Opinions will always vary on leader length
Opinions about leader length for inshore saltwater angling are like bananas, there’s a bunch. On spinning equipment I’m a use the longest castable and fishable leader that I can accurately cast guy, and I also don’t like leader knots pinging through my guides on every cast.
Most people picking up my typical spinning outfit find it uncastable because of my long leader choice. Typically my leader almost touches the reel before the lure goes on but I’ve learned to accurately cast that way and it also allows me use it to underhand flip and pitch when I’m in a closer shoreline situation.
Most lure anglers seem to fall in the 24 to 30-inch leader length category and do well. As Southwest Florida fishing pressure continues to increase yearly and many fish are caught and these days thankfully released, putting the odds in your favor by adding another foot or so of leader material may up your game.
On the other hand, I’ve a set-in-his-ways friend that laughs at my long leaders and fishes 20-pound test dark green Power Pro straight to the lure which I always laughed at till he caught that 41-inch snook about a hundred yards from Bert’s Bar at 4 in the afternoon on a bright, nearly cloudless day. Go figure.
Remember most fluorocarbon compounds sink while mono generally floats which is a consideration when choosing leaders for particular applications like when using topwater plugs or using fly rod-casted bass bugs or saltwater poppers, especially with cupped or dished out faces. Fluorocarbon sinking or pulling down will interfere with the lure’s intended action and hinder picking up the bug on your fly cast so go monofilament for better results. For most underwater presentations, I believe flour produces better results in reasonably to very clear waters and also has added abrasion resistance which comes in handy when fishing unforgiving mangroves, docks and other rough structure that big snook or red calls home.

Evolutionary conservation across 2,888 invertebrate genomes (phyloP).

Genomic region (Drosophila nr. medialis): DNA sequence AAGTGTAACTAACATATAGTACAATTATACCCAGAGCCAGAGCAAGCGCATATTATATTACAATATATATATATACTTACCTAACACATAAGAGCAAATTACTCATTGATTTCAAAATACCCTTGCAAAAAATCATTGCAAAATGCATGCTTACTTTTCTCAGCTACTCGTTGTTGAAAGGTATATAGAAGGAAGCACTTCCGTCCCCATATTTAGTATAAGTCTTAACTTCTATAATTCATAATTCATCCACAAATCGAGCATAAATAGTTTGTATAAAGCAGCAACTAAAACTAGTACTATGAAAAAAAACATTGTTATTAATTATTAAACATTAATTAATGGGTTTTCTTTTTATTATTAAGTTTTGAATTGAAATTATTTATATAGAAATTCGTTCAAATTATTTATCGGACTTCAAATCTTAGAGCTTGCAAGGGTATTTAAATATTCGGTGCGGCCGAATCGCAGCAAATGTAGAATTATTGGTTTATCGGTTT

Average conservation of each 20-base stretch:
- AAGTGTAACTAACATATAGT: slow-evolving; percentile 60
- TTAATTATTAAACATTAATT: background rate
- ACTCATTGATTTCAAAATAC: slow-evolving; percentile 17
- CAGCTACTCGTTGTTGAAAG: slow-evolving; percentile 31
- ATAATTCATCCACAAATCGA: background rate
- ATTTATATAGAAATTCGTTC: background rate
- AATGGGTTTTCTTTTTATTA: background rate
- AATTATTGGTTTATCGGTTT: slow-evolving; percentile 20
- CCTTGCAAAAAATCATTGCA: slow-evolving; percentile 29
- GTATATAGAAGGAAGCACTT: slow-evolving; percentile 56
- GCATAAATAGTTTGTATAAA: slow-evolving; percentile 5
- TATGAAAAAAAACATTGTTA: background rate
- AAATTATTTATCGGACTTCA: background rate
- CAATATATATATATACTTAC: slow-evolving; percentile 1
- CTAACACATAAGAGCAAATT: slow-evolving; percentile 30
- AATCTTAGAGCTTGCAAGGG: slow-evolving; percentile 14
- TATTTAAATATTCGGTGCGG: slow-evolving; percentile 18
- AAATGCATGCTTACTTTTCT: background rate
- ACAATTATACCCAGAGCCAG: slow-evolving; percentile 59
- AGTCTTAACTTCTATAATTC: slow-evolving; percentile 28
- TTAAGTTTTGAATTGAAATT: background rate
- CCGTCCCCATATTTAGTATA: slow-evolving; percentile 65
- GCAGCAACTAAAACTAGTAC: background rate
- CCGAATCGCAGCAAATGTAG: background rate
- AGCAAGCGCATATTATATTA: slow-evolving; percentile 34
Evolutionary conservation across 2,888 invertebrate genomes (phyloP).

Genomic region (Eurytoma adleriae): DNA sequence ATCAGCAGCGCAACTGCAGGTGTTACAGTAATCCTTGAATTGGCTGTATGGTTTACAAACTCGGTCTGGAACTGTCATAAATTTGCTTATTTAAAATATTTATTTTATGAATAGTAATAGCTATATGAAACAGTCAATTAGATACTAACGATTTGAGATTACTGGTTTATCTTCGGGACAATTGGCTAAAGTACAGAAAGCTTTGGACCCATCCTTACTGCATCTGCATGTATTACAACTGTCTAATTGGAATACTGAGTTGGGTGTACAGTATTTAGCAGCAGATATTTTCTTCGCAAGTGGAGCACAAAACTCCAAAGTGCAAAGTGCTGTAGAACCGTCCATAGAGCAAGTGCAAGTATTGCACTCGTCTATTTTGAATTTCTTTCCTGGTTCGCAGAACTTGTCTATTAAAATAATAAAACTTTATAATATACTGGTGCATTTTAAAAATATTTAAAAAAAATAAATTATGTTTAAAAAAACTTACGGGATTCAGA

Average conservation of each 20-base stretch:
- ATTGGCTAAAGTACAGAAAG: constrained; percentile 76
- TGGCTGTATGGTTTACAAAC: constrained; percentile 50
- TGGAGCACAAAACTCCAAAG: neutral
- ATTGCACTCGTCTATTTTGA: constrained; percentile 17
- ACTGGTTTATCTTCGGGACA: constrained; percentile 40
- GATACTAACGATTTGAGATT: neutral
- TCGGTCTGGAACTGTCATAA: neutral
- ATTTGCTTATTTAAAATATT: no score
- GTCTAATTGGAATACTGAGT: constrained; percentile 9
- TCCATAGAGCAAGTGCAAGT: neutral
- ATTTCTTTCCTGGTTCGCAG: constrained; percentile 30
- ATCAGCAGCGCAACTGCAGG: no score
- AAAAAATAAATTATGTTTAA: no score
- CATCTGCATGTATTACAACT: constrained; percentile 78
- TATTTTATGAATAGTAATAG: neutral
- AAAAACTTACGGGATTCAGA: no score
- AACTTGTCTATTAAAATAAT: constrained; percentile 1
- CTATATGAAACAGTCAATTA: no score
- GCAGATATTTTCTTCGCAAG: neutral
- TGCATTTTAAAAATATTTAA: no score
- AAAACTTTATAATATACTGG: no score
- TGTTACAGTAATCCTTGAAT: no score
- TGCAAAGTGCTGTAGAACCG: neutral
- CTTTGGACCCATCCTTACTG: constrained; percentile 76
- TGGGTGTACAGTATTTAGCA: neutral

Although there are times when a straight length of leader material will work when using your fly rod, you’ll usually get much better performance using a pre-made or self-tied tapered leader. I’m cheap and build my own from sections of different pound test materials creating that all-important taper that transfers the energy of the casted fly line down the leader with enough power to turn over that bulky fly or highly wind-resistant big bug or popper.
A typical home-tied fly leader for general saltwater might start with 3 feet butt section of 50 pound then 2.5 feet of 25 pound, 2 feet of 15, and end with 2 feet of 12. For tarpon or other rough mouthed fish, you might add a 1-foot shock tippet of much heavier mono. Build your leader for the proper application and lure weight and type. Mixing flour and mono isn’t a good leader building plan. For those with six thumbs, simply buy perfectly constructed one-piece tapered leaders at your tackle store.
When it comes to fly rod leader length, I’m still the long leader guy using up to 13-foot leaders in clear flats water, especially when fishing skittish highly pressured fish like Keys bonefish, skinny water permit or a Burnt Store Bar redfish. Up close to the mangroves I may go as short as 6 feet making quick short accurate shots looking for reaction strikes.
Generally a leader as long as your rod will do the trick for most fly applications.
With our local redfish poking around the flats looking to eat almost anything that moves, picking the proper fly rod presentation is easy. Reds love crabs/shrimp so any crab/shrimp imitator crawled slowly along the bottom is always a sure bet. Probably the number one redfish spinning rod lure is a spoon, so gold spoon flies are deadly. Any weighted streamer with the hook riding upwards is bottom candy to a redfish.
Capt. George Tunison is a Cape Coral resident fishing guide. You can contact him at 239-282-9434 or via email at email@example.com.